Our independent review of the record pursuades us the court's decision is supported by adequate and competent evidence. We can only agree with the hearing judge and with the court-appointed psychologist that both parents are deeply devoted to Linda and are quite capable of providing a suitable home and happy environment so vital to the maturing process of a young child. See, In Re Custody of Phillips, 260 Pa. Super. 402, 394 A.2d 989 (1978); Custody of Neal, supra; Davidyan v. Davidyan, 230 Pa. Super. 599, 327 A.2d 145 (1974) (wherein we were likewise faced with choices between two extremely fine parents). The record demonstrates Linda is a normal, well-adjusted, well-mannered girl because of the close, stable, and loving relationship her parents have nurtured with her. To date, her mother has been the most important person in her life, yet we cannot ignore that her father, paternal grandmother, paternal aunts, uncles, and cousins have also played a very important role in her young years, particularly since her parents' separation. Although much emphasis was placed on Linda's less than ideal relationship with her step-father, there is no suggestion that these problems have in any way retarded her emotional and psychological development. To the contrary, the child has adjusted remarkably well to the stresses and pressures occasioned by the instant custody proceeding. Further, the record is simply devoid of any indication that physical reprimand is a frequent tool of Mr. Meyers upon Linda. The child was given numerous opportunities, outside the presence of her step-father, to state that he had ever hurt her, yet she declined to say so, notwithstanding the testimony of neighbors.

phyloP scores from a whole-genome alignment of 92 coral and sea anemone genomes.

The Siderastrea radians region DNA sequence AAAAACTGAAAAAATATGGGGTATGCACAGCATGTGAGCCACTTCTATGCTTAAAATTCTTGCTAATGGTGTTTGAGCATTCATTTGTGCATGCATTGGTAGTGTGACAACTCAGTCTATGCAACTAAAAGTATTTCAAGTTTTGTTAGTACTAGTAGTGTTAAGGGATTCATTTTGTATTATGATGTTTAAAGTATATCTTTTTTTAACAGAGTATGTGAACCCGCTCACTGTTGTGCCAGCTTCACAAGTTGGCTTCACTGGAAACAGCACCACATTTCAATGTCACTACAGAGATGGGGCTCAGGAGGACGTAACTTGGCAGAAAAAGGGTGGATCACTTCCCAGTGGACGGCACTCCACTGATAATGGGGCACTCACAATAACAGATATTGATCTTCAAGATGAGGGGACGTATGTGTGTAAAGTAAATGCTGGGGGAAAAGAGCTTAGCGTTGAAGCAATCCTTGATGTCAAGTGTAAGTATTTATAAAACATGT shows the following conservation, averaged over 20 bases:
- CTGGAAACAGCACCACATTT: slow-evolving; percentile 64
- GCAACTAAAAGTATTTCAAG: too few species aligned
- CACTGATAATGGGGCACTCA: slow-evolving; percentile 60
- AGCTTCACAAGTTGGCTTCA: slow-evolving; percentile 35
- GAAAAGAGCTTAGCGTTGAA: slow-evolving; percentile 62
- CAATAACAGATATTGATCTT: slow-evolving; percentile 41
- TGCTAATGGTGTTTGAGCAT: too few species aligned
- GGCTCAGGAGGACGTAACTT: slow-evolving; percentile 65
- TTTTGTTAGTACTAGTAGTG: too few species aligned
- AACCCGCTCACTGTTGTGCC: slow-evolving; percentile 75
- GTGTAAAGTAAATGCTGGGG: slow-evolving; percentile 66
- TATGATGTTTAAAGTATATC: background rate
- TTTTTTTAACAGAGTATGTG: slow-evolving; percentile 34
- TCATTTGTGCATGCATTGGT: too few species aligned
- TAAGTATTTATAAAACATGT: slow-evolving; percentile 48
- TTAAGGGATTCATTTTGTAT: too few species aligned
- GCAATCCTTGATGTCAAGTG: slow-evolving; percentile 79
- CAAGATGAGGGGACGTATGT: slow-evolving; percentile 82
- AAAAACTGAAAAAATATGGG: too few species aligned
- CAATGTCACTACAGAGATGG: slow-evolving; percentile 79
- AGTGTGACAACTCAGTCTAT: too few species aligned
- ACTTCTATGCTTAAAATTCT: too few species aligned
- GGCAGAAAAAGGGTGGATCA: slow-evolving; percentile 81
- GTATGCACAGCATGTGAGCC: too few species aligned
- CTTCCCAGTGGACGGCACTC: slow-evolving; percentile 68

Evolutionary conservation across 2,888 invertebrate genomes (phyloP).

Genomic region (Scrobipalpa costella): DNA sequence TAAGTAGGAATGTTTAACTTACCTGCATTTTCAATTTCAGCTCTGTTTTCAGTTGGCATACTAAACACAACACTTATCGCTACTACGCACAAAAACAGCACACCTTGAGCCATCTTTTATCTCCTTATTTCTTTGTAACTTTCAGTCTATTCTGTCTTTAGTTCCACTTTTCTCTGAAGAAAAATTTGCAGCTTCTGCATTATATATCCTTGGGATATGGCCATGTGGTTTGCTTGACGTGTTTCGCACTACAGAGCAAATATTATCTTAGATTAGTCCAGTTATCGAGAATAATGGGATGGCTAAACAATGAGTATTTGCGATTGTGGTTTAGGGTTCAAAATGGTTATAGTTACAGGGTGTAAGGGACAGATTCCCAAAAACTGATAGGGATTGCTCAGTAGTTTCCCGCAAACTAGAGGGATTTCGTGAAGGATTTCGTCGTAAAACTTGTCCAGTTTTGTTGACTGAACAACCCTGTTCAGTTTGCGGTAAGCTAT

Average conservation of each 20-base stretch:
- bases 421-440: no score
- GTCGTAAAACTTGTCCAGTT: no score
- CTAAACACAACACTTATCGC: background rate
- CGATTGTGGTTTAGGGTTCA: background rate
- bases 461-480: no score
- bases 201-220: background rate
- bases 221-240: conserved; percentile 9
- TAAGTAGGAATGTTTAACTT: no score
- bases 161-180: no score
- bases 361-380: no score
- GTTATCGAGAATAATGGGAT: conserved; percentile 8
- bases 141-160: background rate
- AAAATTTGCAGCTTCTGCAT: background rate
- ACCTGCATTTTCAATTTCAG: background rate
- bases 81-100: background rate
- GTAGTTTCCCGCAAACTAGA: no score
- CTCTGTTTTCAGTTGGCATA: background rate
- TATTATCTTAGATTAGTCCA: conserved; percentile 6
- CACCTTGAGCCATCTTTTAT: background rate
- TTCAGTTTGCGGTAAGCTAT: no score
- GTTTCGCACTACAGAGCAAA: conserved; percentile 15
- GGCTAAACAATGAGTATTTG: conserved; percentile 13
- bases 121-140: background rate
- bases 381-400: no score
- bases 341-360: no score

[ 268 Pa. Super. Page 161]
Appellant McCourt places strong emphasis on Linda's stated preference, during the third interview, to live with her father. We have long held that a child's preference is a factor to be considered in awarding custody, but it is not controlling. Sipe v. Schaeffer, supra; Tobias v. Tobias, supra; Commonwealth ex rel. Murphy v. Walters, 258 Pa. Super. 418, 392 A.2d 863 (1978); In Re Leskovich, 253 Pa. Super. 349, 385 A.2d 373 (1978); In Re Custody of Carlisle, 225 Pa. Super. 181, 310 A.2d 280 (1973). Instantly, we have noted that, on two occasions, Linda was asked by the court in which home she would prefer to live. She could not make a choice. Suddenly, in the third interview, she stated:
A. I know who I want to live with.
Q. And who is that?
A. My dad.
Q. How come?
A. I don't know. When I live with my dad, I get a dog.
Q. You'll get a dog when you go live with your dad? Is that why you would like to live with him?
A. That's not the only reason.
Q. What other reasons are there?